Members of the STEM workforce are notorious for lacking the ability to describe their work to people outside of their narrow fields. This primarily results from a lack of training in oral communication that focuses on how to communicate with the public. Graduate students do not receive extensive opportunities to practice the communication skills crucial for effective professionals. Most communication experience in graduate school comes in the form of presenting at technical conferences or presenting their work to their peers. The resulting inability to communicate effectively, and communicate to a wider audience, contributes to the void in scientific engagement of our citizens. As a long term consequence, our broader society does not understand the importance of STEM and in turn, does not strongly support nor champion STEM-related policies. To meet the grand challenges that face our population, we need a STEM workforce with exceptional communication skills, as well as a society that understands and supports large scale initiatives to spur STEM innovation and bolster STEM education. This paper presents a novel oral communication curriculum that is being developed and tested at Montana State University. The program, called the “STEM Storytellers Program”, uses a transformative approach to training graduate students that pulls knowledge from the journalism and performing arts community. Our program has three specific components: (1) creating jargon-less podcasts; (2) receiving training from an improvisational actor on stage presence; and (3) presenting at “curiosity cafes” to audiences from the general public. This project is funded through the National Science Foundation Research Traineeship (NRT) Program within the Innovations in Graduate Education (IGE) track. This paper will present the design of the curriculum including the overarching theoretical framework, programmatic issues, and recruiting. This paper will be of interest to faculty that wish to improve graduate student oral communication skills and are seeking novel programs that are being pilot tested at other universities.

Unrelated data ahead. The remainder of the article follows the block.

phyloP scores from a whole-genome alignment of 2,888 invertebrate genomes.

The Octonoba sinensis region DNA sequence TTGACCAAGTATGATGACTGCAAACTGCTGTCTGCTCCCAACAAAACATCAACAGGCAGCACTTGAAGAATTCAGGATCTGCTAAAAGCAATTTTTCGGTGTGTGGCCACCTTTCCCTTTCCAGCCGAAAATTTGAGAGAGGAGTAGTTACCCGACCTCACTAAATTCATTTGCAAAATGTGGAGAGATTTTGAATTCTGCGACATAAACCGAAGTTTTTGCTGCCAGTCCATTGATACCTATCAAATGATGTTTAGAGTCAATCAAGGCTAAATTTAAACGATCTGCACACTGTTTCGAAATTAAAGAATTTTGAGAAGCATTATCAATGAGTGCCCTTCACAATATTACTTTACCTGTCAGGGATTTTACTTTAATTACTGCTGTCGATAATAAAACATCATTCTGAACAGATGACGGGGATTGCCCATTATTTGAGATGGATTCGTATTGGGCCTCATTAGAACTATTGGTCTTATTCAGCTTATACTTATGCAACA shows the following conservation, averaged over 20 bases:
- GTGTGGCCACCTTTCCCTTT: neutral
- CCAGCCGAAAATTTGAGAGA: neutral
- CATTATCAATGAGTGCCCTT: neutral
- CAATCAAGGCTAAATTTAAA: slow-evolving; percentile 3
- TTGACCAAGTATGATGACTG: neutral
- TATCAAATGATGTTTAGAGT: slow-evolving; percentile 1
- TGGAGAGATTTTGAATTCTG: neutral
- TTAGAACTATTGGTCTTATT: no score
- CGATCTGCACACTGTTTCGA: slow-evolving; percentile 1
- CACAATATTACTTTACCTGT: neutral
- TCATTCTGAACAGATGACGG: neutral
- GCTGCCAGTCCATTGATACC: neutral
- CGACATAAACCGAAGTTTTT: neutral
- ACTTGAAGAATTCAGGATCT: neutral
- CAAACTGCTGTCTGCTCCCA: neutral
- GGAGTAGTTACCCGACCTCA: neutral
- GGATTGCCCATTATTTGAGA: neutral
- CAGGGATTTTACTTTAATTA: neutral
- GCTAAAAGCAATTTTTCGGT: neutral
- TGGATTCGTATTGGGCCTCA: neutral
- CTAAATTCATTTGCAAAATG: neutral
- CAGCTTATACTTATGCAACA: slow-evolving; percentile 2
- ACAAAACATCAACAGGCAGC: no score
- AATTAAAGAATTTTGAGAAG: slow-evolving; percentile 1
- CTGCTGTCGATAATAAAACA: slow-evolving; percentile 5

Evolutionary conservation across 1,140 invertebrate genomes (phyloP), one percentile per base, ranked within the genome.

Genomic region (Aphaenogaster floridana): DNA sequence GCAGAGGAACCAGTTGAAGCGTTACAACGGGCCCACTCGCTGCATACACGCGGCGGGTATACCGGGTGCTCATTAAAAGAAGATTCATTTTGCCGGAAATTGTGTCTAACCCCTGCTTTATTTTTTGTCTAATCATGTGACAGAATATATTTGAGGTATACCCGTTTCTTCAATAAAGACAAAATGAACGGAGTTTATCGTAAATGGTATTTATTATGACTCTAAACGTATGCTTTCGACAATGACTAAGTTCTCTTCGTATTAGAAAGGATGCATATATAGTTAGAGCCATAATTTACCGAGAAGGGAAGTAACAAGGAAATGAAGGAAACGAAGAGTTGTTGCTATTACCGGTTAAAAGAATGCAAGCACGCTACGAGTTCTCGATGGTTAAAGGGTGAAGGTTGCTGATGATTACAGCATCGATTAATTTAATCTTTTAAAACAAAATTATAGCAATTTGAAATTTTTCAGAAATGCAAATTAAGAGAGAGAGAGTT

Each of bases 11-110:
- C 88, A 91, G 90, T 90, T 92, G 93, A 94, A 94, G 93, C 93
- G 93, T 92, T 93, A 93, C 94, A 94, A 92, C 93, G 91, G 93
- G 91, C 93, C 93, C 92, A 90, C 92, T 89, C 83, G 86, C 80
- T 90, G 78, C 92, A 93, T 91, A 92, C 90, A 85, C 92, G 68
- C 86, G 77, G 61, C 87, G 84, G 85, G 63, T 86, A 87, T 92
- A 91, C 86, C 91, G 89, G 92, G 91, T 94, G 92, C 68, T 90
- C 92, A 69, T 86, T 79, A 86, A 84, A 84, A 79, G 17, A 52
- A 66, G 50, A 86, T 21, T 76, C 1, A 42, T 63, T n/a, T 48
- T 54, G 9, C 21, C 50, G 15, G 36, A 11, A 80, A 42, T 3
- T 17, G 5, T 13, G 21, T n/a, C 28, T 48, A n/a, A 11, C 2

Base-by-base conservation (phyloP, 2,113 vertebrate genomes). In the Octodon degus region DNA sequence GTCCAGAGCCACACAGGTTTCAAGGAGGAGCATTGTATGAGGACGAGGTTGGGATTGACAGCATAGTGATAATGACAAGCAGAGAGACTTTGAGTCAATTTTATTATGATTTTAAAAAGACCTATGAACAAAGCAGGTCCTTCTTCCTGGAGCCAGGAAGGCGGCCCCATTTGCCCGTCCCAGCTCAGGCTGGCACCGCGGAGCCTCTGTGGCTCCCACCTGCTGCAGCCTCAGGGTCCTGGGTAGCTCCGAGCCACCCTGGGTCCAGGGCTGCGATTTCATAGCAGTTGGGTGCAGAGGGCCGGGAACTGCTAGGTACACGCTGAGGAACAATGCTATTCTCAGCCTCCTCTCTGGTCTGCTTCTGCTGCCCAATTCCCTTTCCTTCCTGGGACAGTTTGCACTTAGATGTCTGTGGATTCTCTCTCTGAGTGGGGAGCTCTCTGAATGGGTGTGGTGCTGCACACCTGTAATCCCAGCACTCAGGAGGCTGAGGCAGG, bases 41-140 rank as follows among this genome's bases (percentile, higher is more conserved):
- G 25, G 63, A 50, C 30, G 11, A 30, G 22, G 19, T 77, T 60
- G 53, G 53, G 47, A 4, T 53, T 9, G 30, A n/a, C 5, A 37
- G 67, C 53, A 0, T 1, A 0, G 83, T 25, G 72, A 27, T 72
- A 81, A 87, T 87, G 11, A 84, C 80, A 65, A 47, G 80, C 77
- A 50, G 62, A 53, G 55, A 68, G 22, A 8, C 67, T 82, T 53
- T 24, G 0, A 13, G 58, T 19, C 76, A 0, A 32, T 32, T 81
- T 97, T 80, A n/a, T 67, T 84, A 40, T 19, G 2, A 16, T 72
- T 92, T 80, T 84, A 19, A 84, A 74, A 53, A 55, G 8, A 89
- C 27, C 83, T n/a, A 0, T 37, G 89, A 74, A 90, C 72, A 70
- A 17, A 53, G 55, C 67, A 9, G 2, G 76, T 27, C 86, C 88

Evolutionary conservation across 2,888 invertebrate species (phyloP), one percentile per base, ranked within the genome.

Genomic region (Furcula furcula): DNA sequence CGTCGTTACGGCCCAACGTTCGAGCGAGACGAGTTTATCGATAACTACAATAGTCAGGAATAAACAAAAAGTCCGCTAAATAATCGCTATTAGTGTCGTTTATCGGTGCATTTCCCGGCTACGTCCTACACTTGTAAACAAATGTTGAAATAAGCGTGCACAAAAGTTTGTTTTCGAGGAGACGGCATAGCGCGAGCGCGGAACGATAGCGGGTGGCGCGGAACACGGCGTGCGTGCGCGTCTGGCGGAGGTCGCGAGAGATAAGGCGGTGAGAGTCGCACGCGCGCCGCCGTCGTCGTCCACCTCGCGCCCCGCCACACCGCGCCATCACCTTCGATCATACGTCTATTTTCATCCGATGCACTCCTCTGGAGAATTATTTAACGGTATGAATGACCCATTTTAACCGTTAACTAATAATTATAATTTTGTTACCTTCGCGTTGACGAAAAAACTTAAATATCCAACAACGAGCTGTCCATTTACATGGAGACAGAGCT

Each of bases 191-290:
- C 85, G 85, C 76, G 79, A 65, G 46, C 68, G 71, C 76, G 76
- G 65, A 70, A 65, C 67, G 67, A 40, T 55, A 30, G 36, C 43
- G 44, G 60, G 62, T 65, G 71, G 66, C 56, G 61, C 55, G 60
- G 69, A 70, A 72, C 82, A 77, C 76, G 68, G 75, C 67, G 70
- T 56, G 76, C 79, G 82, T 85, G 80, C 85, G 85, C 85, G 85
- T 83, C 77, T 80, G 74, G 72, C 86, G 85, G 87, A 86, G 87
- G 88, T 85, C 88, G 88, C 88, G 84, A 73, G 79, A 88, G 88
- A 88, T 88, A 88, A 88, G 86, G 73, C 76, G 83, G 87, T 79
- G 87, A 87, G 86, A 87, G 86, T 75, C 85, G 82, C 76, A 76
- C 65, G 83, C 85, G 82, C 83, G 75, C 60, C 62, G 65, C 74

Are you a researcher? Would you like to cite this paper?
Visit the ASEE document repository at
for more tools and easy citations.